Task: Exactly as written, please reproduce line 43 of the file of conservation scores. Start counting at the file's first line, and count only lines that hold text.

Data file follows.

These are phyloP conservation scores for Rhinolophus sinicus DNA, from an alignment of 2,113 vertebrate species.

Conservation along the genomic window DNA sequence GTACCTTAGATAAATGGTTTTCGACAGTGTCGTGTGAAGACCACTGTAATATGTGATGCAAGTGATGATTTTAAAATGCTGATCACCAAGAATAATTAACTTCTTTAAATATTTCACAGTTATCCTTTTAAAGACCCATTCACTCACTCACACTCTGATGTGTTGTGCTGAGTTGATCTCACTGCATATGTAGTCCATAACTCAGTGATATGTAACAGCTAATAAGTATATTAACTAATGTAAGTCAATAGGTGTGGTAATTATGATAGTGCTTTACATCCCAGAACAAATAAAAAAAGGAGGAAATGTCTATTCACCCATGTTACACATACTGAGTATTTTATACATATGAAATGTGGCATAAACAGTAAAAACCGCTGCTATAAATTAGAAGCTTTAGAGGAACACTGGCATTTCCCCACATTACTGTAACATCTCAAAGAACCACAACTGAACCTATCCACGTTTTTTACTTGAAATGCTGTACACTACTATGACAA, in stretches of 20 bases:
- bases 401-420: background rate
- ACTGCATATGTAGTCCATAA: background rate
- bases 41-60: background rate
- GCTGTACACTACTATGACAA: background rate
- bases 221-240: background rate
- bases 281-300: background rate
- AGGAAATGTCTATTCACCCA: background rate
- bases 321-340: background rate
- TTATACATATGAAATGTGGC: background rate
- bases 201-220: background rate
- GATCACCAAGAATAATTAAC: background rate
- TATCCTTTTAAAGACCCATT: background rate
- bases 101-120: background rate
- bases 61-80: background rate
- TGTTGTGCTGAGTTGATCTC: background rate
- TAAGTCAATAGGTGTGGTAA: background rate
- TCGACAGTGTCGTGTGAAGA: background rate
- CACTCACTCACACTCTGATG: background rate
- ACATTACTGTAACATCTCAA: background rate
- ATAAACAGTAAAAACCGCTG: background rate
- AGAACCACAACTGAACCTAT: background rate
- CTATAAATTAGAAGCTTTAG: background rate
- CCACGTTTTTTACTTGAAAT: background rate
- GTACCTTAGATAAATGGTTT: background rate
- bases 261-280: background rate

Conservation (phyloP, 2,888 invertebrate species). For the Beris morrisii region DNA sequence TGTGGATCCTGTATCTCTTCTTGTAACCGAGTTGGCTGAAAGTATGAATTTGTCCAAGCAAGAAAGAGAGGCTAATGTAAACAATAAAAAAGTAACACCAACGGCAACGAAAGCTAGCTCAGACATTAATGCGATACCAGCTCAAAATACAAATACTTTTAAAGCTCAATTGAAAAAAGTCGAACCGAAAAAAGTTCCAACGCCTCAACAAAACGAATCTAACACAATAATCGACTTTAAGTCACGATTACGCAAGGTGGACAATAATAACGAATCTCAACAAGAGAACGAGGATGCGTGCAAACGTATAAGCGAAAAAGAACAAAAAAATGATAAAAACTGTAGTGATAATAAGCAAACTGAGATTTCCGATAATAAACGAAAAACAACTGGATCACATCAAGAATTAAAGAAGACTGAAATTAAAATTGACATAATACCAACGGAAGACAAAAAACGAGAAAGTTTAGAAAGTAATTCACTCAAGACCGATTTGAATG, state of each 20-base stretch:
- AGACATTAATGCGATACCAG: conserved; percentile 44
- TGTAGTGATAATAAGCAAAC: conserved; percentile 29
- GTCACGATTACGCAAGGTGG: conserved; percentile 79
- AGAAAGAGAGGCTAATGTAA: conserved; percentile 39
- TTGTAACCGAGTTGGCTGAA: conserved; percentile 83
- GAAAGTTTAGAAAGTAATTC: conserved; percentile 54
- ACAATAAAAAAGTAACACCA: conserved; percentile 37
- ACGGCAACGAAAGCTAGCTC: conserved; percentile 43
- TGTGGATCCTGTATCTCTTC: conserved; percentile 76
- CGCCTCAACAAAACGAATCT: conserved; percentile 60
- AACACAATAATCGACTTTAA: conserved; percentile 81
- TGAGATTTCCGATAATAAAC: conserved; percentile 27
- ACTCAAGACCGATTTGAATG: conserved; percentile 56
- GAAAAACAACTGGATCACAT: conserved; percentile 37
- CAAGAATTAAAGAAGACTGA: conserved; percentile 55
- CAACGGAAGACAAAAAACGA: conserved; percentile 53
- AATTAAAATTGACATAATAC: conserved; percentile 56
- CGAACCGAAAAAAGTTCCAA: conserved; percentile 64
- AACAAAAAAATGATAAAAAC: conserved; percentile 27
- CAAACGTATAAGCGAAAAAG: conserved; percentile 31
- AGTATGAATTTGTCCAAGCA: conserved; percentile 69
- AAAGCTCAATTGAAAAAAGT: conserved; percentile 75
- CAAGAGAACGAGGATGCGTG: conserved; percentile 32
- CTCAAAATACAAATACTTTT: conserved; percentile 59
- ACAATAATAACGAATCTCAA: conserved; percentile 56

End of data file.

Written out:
- CAAGAATTAAAGAAGACTGA: conserved; percentile 55